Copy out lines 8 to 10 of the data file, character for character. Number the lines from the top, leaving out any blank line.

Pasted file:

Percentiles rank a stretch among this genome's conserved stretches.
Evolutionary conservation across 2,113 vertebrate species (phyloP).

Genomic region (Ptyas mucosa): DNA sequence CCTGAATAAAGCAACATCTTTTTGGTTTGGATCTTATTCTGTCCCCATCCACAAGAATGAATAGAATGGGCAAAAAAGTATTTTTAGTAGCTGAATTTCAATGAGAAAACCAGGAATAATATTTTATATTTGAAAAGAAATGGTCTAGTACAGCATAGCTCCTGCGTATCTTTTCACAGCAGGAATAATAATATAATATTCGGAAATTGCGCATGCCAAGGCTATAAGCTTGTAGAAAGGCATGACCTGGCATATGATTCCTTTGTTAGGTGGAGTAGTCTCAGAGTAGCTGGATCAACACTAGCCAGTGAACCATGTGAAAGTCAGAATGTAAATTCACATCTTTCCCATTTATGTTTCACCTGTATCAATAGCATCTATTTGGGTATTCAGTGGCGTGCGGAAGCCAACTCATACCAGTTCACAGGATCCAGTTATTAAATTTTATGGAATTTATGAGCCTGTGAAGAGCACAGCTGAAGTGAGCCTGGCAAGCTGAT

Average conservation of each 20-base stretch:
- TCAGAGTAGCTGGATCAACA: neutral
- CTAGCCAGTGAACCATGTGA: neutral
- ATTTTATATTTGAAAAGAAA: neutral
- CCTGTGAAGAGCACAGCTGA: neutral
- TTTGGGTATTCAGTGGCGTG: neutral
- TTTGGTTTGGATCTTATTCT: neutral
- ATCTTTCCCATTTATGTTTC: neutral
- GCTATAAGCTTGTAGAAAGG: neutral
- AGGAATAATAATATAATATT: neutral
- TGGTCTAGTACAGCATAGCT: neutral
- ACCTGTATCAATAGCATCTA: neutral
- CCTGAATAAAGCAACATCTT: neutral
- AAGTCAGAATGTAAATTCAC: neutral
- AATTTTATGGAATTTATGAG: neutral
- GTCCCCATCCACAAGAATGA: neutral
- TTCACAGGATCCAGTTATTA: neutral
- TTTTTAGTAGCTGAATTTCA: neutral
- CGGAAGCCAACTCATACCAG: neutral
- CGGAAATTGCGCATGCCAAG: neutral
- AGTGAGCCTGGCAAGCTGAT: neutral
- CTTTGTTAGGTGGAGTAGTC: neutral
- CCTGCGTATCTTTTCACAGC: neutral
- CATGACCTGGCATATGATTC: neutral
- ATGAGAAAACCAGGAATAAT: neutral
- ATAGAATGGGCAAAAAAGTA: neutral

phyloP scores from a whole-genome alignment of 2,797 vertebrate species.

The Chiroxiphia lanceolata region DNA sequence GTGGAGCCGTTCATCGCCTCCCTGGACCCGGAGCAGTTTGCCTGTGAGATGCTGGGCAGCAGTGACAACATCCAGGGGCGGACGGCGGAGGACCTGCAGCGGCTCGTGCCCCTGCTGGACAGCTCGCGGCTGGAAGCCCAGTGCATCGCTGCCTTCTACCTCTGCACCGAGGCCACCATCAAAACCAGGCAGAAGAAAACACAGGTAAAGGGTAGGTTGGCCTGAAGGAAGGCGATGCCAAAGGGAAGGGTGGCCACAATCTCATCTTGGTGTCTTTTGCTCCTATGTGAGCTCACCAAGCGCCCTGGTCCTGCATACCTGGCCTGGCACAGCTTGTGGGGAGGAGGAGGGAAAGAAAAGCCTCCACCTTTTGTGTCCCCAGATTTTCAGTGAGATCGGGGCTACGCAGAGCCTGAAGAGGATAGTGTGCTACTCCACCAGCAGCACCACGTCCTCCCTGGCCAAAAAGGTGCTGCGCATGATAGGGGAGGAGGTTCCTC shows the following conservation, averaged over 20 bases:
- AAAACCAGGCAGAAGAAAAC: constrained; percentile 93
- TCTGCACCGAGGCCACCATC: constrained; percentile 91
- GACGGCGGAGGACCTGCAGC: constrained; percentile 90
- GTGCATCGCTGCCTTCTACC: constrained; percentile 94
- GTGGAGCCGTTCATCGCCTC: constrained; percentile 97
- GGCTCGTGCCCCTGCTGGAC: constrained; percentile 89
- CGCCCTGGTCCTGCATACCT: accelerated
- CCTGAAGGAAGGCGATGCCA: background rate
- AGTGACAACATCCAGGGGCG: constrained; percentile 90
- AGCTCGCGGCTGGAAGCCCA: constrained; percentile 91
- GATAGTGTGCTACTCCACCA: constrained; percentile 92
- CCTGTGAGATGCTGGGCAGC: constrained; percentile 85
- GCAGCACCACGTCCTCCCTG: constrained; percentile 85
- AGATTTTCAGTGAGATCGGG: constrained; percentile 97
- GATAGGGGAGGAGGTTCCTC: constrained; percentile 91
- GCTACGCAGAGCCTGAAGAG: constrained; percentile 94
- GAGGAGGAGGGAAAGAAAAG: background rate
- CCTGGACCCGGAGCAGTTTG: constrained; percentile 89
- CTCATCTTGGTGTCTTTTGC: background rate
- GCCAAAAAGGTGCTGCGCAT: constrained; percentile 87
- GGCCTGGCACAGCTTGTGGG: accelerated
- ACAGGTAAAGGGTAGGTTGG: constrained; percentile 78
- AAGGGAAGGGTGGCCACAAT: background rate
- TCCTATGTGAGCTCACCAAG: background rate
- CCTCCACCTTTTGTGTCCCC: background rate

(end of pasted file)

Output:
- CCTGTGAAGAGCACAGCTGA: neutral
- TTTGGGTATTCAGTGGCGTG: neutral
- TTTGGTTTGGATCTTATTCT: neutral